159 
    160 * {{{hosts}}} - This recipe (which actually lives in the {{{pnode}}} cookbook directory, adds container node names and address information to {{{/etc/hosts}}}. This is a required step for later when the {{{config_server}}} node connects to the containers.
    161 
    162 * {{{bootstrap_pnodes}}} - This recipe connects to all pnode machines and configures them as chef clients to the new chef server. It then sets the default role for the pnode machines to the {{{pnode}}} role. Finally it connects to all the pnode machines and invokes {{{chef-client}}} locally. This kicks off the next round of configuration in the system - all pnode machines configure themselves. These recipes are described in the next section.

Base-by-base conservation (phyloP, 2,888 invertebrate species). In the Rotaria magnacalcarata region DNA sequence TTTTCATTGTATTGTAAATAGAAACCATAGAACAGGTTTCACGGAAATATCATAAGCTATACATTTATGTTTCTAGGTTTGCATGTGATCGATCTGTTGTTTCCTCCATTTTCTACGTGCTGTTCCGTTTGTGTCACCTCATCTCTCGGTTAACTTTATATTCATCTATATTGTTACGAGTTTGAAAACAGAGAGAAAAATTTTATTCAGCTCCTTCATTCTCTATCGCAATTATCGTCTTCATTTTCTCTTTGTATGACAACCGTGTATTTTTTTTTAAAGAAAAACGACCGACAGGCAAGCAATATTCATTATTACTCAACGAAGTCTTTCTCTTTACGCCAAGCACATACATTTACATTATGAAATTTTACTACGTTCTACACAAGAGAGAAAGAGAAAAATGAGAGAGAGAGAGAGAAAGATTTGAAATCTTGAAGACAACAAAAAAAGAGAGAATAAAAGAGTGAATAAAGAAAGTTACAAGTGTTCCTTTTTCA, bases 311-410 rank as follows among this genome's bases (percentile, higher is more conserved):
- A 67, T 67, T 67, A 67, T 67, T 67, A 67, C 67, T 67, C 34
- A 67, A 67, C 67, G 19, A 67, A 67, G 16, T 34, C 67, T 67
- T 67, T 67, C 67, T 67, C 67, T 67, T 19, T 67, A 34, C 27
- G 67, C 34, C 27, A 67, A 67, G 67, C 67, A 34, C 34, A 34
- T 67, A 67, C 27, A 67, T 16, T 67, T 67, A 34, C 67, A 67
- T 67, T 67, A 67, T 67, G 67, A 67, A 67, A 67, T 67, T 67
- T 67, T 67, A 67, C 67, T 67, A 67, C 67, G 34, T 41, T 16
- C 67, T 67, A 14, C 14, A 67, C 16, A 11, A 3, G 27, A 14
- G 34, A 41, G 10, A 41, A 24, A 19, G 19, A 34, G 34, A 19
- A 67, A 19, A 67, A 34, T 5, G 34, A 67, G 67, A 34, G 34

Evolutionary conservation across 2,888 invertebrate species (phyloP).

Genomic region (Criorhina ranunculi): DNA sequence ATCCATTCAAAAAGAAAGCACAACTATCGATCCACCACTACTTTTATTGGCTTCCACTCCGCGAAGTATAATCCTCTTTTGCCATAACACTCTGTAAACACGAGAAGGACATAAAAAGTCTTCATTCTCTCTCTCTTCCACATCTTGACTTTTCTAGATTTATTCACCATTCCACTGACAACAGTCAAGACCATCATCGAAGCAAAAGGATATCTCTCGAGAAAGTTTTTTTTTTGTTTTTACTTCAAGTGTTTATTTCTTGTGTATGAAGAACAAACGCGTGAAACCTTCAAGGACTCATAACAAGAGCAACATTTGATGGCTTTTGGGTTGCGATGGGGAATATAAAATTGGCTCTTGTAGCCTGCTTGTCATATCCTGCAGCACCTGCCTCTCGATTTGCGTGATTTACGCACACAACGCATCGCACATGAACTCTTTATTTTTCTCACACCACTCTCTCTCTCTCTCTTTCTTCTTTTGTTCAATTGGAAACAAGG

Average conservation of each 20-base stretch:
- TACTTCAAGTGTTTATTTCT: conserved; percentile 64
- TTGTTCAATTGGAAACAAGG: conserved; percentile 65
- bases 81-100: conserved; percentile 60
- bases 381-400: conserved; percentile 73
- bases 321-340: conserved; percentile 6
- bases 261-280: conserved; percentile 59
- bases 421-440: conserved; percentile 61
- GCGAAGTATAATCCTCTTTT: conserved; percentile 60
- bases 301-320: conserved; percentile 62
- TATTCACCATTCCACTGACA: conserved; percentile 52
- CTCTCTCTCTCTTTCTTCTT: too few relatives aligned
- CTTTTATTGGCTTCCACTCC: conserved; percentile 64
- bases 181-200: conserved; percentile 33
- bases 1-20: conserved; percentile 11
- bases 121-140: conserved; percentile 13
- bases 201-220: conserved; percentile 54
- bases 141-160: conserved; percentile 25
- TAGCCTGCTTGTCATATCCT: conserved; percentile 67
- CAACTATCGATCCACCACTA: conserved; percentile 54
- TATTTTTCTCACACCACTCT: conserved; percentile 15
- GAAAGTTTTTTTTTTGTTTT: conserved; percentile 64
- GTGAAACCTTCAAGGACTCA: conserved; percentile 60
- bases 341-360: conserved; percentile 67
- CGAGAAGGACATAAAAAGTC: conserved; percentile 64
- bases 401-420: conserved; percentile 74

163 
    164 * {{{configure_containers}}} - This recipe simply uses the chef tool {{{knife}}} to connect to all (now running) containers and executes {{{chef-client}}}, which causes the containers to reach out to the chef server and request recipes/roles to execute. After this the containers are fully configured and integrated into DETER.
    165 
    166 === {{{pnode}}} recipes ===
    167 
    168 The {{{pnode}}} role consists of the following recipes, executed in order: {{{uml-net-group}}}, {{{mount_space}}}, {{{hosts}}}, {{{diod}}}, {{{vde}}}, and {{{vagrant}}}.
    169 
    170 * {{{uml-net-group}}} - This recipe creates a {{{uml-net}}} group. This is just a stop-gap recipe which is needed due to a broken apt database in the PNODE-BASE image. This recipe will be removed from the role and the chef repository once the PNODE-BASE image is rebuilt.
    171